Chapter 6: Covalent Compounds

Chapter 6: Covalent Compounds

Bonding Theories Part 2: VSEPR Theory Objectives Describe how VSEPR theory helps predict the shapes of molecules Identify ways in which orbital

hybridization is useful in describing molecules Important Vocabulary Tetrahedral angle VSEPR theory Hybridization

VSEPR Theory States that the repulsion between electron pairs causes molecular shapes to adjust so that the valence-electron pairs stay as far apart as possible For example, methane molecules are threedimensional The hydrogen in the molecule are at the four corners of a geometric solid called a regular

tetrahedron In this arrangement, all of the H-C-H angles are 109.5, the tetrahedral angle Methane The four shared pairs are NOT at the maximum distance apart when on a flat plane

Instead, they position themselves at the corners of a tetrahedron Its shape, then is tetrahedral Electron Pairs & Molecular Shape Unshared pairs of electrons are also important in predicting the

shapes of molecules For example: CO2 The two shared pairs that form each double bond repel each other and remain as far apart as possible Thus, this molecule is linear Carbon Dioxide

What about BF3? Remember boron does not always obey the octet rule The three unshared pairs of electrons on each F atoms will repel each other to the maximum distance apart.

Its molecular shape is called trigonal planar BF3 What about Unshared Electron Pairs? When the central atom has an unshared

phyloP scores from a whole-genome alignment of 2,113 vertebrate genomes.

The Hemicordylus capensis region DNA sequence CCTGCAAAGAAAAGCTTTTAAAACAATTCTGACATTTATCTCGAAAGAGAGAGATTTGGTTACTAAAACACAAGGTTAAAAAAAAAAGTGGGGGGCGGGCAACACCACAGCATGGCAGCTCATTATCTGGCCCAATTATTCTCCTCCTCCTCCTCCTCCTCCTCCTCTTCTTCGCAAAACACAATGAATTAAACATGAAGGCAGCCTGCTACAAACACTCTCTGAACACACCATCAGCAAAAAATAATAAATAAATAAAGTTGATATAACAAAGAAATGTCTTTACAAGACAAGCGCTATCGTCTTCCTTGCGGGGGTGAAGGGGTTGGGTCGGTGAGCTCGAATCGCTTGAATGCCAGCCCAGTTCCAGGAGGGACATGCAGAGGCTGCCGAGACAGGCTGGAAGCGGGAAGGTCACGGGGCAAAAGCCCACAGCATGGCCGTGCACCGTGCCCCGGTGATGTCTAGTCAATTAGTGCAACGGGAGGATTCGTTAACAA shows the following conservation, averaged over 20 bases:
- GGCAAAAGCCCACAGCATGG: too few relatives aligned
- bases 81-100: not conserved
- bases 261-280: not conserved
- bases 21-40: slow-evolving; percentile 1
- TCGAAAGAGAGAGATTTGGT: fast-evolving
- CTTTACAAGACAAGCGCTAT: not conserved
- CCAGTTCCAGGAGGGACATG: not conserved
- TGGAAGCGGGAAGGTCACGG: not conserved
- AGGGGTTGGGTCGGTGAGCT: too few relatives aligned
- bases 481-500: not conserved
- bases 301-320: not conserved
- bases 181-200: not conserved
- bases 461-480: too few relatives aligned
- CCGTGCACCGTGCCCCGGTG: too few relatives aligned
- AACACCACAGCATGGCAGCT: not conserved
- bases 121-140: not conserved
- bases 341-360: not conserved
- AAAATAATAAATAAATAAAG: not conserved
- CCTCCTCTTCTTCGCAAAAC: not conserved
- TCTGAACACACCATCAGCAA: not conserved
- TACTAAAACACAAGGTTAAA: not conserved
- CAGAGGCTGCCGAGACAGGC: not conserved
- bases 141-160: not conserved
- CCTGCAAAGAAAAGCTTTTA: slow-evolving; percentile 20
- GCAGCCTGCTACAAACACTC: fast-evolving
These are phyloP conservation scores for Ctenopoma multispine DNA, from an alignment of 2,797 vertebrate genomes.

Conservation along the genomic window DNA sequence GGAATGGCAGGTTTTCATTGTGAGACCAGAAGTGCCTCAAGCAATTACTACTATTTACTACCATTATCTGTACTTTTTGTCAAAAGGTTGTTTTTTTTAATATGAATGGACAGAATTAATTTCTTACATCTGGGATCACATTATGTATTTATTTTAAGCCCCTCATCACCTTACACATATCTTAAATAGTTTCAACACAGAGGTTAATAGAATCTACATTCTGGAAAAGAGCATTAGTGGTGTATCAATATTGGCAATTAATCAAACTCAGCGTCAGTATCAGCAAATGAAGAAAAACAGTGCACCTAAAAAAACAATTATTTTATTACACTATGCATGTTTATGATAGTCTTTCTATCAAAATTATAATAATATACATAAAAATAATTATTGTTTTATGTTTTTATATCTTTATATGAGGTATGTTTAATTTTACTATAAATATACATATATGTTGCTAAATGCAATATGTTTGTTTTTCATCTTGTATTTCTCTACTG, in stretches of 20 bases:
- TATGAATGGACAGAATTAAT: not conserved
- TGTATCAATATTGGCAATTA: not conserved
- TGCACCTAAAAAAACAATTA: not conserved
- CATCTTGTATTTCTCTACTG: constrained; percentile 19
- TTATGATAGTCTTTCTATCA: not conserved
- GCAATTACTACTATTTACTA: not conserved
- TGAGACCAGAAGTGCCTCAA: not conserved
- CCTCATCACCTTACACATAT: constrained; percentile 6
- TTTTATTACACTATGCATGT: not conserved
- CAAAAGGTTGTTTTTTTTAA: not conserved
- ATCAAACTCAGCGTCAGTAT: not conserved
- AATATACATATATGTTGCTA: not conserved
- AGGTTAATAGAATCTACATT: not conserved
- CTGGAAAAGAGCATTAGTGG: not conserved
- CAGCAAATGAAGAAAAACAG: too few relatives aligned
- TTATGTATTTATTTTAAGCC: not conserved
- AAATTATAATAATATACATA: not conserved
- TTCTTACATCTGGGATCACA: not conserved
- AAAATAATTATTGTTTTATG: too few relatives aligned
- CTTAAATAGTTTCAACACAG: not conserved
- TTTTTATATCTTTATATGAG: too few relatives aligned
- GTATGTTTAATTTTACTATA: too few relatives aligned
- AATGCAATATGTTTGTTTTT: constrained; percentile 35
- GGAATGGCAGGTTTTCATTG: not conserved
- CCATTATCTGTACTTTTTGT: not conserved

pair of electrons, they influence the shape of the molecule In VSEPR theory, unshared pairs occupy more space around the central atom than shared pairs Thus, the shared pairs and the unshared pair cause the shape to be bent

Examples of Bent Molecules 9 Possible Molecular Shapes Predicting Molecular Shapes

1. Draw the Lewis structure for the molecule 2. Count the shared and unshared pairs of electrons around the central atom 3. Use VSEPR theory to find the shape that allows the shared and unshared pairs of electrons to be spaced as far apart as possible

4. Verify the structure by making sure that all the atoms, except hydrogen, obey the octet rule Examples 1. BeCl2 3. SO3

2. SO42- 4. PF5 Hybrid Orbitals The VSEPR theory works well when accounting for molecular shapes, but it

does not help much in describing the types of bonds formed Orbital hybridization provides information about both molecular bonding and molecular shape In hybridization, several atomic orbitals mix to form the same total number of equivalent hybrid orbitals

Hybridization Involving Single Bonds Considering methane CH4 The carbon atoms outer electron configuration is 2s22p2 But one of the 2s electrons is promoted to a 2p orbital This gives one 2s electron and three 2p

electrons, allowing carbon to bond to 4 hydrogen atoms All of these bonds are identical and can be explained by orbital hybridization Hybridization Involving Single Bonds The one 2s orbital and three 2p orbitals of a carbon atom mix to form four sp3 hybrid

orbitals These are at the tetrahedral angle of 109.5 The sp3 orbitals extend further into space than either s or p orbitals, allowing a great deal of overlap with the hydrogen 1s orbitals The 8 available valence electrons fill the molecular orbitals to form four CH sigma bonds

The overlap results in unusually strong covalent bonds Hybridization of Methane Hybridization Involving Double Bonds Ethene is a relatively simple molecule that

has one carbon-carbon double bond and 4 carbon-hydrogen single bonds The bond angles in ethene are 120 Two sp2 hybrid orbitals form from the combination of one 2s and two 2p atomic

orbitals Five sigma bonds and one pi bond hold the molecule together Hybridization of Ethene Hybridization Involving Triple Bonds

Ethyne (C2H2) also called acetylene, forms a carbon-carbon triple bond It is a linear molecular It creates two sp hybrid orbitals for each carbon In total 3 sigma bonds and two pi bonds hold the molecule together

Hybridization of Ethyne

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